Suggested Stay: White Horse Lodge

Stratton Mountain, Vermont

Best for Beginners

Seesaw's Lodge

Nervous on your skis? Don’t worry – with fast lifts and prime snow conditions, Stratton is one of the best places to ski on the East Coast. The 99 trails and 160 acres of gorgeous glades offer plenty of options for beginners — a whopping 41 trails. There are also 31 blue trails and 28 black diamonds, though, so no one will leave disappointed. 

Their new Snow Bowl Express makes getting to the summit a breeze, so popular trails like the World Cup and the tree-lined Drifter are within easy reach. 

At the luxury Euro-style village below, you can enjoy dogsled tours, skating, and sleigh rides, as well as shopping and dining. Because Apres Ski is the best part, right?

Suggested Stay: Seesaw’s Lodge

Sugarloaf, Maine

Best for a Remote Backcountry Experience

Sugarloaf Inn

Yes, it’s remote, but that’s the draw for some nature lovers who want to escape the bustle of urban life and hit the country in a big way. It also has the only lift-served skiing in the east that goes above the treeline. 

You’ll find wide open snowy fields boasting 161 trails and glades in Sugarloaf, the second largest ski area in the eastern US. 1,240 acres of developed terrain, including 2,820 feet of vertical drop, await you, as well as a 3.5-mile run cruising down from the summit. 

There’s also cross-country skiing, skating, and snowshoeing available, if you’re feeling brave.

Suggested Stay: Sugarloaf Inn

Snowshoe Mountain, West Virginia

Best for Spectacular Views

APRES SKI LODGE, SKI IN-SKI OUT, CENTRAL VILLAGE!

Most people flock to the northeast for guaranteed fresh powder, but we’ll let you in on a little secret: There are options further south on the East Coast.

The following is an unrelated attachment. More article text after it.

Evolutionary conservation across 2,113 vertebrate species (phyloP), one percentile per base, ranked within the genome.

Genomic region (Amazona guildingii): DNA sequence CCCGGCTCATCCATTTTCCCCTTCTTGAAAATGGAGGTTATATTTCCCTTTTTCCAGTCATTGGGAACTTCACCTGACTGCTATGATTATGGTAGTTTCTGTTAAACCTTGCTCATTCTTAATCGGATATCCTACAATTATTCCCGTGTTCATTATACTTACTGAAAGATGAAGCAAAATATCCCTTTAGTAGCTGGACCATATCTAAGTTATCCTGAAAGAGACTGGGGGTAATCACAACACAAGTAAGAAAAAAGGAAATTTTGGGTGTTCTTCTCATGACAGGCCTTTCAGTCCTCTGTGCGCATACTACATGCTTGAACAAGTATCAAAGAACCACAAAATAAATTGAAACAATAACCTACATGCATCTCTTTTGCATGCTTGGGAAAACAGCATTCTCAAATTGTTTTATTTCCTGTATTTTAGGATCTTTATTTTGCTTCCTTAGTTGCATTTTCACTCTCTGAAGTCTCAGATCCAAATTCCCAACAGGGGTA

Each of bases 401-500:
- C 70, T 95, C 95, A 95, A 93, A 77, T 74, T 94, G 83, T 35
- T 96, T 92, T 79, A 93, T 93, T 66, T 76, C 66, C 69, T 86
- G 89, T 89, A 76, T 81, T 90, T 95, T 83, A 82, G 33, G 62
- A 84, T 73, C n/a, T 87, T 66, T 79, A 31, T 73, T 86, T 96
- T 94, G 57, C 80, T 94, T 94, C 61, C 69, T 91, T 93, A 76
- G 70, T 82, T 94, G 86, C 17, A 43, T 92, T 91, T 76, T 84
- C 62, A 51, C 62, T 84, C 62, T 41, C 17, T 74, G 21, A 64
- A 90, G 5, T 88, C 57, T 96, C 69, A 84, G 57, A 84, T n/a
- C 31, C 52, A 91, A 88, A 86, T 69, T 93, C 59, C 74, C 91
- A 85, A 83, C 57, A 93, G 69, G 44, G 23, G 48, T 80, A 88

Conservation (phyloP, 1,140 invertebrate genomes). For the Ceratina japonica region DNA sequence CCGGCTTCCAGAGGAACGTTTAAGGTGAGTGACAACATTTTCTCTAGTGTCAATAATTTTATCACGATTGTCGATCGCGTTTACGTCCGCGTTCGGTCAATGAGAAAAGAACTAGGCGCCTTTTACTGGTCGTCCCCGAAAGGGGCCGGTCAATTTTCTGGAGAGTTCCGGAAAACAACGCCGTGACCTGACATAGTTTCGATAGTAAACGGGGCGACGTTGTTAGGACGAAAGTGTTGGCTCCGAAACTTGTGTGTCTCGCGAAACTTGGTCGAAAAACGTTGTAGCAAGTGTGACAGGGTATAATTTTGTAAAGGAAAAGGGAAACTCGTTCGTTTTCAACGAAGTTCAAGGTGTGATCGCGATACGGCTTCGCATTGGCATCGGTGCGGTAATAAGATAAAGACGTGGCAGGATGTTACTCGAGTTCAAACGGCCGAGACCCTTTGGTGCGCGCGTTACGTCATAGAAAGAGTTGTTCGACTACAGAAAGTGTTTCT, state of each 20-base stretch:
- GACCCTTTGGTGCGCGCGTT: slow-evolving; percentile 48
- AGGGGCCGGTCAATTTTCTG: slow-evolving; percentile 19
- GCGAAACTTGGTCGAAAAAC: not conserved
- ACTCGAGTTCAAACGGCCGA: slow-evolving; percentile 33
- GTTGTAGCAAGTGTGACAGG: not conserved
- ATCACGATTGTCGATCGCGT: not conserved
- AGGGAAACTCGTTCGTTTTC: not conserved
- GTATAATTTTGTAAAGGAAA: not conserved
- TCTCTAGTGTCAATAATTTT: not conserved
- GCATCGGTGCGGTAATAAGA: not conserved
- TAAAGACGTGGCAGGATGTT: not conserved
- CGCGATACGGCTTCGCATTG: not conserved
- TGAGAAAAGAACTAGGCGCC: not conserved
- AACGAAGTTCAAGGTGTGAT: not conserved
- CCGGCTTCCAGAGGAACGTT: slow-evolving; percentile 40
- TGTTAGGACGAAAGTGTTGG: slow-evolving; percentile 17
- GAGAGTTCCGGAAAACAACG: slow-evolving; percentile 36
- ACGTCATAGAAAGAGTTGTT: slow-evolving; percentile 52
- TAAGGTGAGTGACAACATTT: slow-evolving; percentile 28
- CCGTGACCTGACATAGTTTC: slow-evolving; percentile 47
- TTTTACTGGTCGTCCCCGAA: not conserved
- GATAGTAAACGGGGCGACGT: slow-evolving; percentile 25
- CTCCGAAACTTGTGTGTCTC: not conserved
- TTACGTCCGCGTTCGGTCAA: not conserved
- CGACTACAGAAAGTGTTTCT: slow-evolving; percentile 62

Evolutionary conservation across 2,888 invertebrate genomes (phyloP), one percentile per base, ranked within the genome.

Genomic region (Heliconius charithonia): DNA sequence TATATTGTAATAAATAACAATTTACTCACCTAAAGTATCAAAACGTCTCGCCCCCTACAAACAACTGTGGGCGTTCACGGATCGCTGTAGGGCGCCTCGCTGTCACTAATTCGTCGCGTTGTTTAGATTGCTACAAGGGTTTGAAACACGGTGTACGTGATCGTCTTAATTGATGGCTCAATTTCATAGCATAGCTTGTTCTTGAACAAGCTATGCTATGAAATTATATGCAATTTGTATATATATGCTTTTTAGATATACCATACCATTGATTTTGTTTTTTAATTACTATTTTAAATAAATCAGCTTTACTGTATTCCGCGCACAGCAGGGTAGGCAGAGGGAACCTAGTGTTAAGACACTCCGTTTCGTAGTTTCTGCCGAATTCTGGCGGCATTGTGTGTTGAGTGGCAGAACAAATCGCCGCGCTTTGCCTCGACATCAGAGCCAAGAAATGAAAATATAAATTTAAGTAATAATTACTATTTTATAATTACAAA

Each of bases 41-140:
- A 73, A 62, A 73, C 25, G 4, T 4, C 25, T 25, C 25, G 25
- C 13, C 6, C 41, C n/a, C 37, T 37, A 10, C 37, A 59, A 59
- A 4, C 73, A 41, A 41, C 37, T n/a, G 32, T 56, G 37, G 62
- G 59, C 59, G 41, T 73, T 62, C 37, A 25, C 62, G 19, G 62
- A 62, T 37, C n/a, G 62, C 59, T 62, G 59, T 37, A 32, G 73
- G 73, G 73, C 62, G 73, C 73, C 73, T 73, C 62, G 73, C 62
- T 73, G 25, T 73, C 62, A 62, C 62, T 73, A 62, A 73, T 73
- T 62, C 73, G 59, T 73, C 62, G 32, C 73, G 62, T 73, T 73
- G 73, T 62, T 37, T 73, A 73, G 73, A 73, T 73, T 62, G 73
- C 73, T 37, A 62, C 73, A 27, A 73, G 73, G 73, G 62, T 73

Snowshoe is a case in point. It has 60 trails across three areas and great verticals at about 1,500 feet. The mountain gathers 15 feet of snow annually at its 5,000-foot elevation, supplemented by snowmaking. So no worries about a lack of skiing here. 

About a quarter of the trails are for the experts, but the gentle slopes of Snowshoe Basin will cover the beginners nicely. The views of the surrounding snow-covered trees and mountains as you drift down the slopes are pretty spectacular, too. 

Suggested Stay: Highland House

Practical Tips for Best Skiing on the East Coast

  • Vail Resorts like Stowe limit their ticket sales to keep the slopes from being too crowded, so it’s best to book early if you plan on going to one of them. 
  • Layering is important. You need to stay warm in the wind or on chilly ski lifts, but shed layers as you heat up through exercise. Get waterproof gear, not water resistant. It won’t be enough to keep out the slush and banish the cold. 
  • High altitudes dehydrate you, so keep your water levels up while you enjoy the slopes.

Best Skiing on the East Coast: Map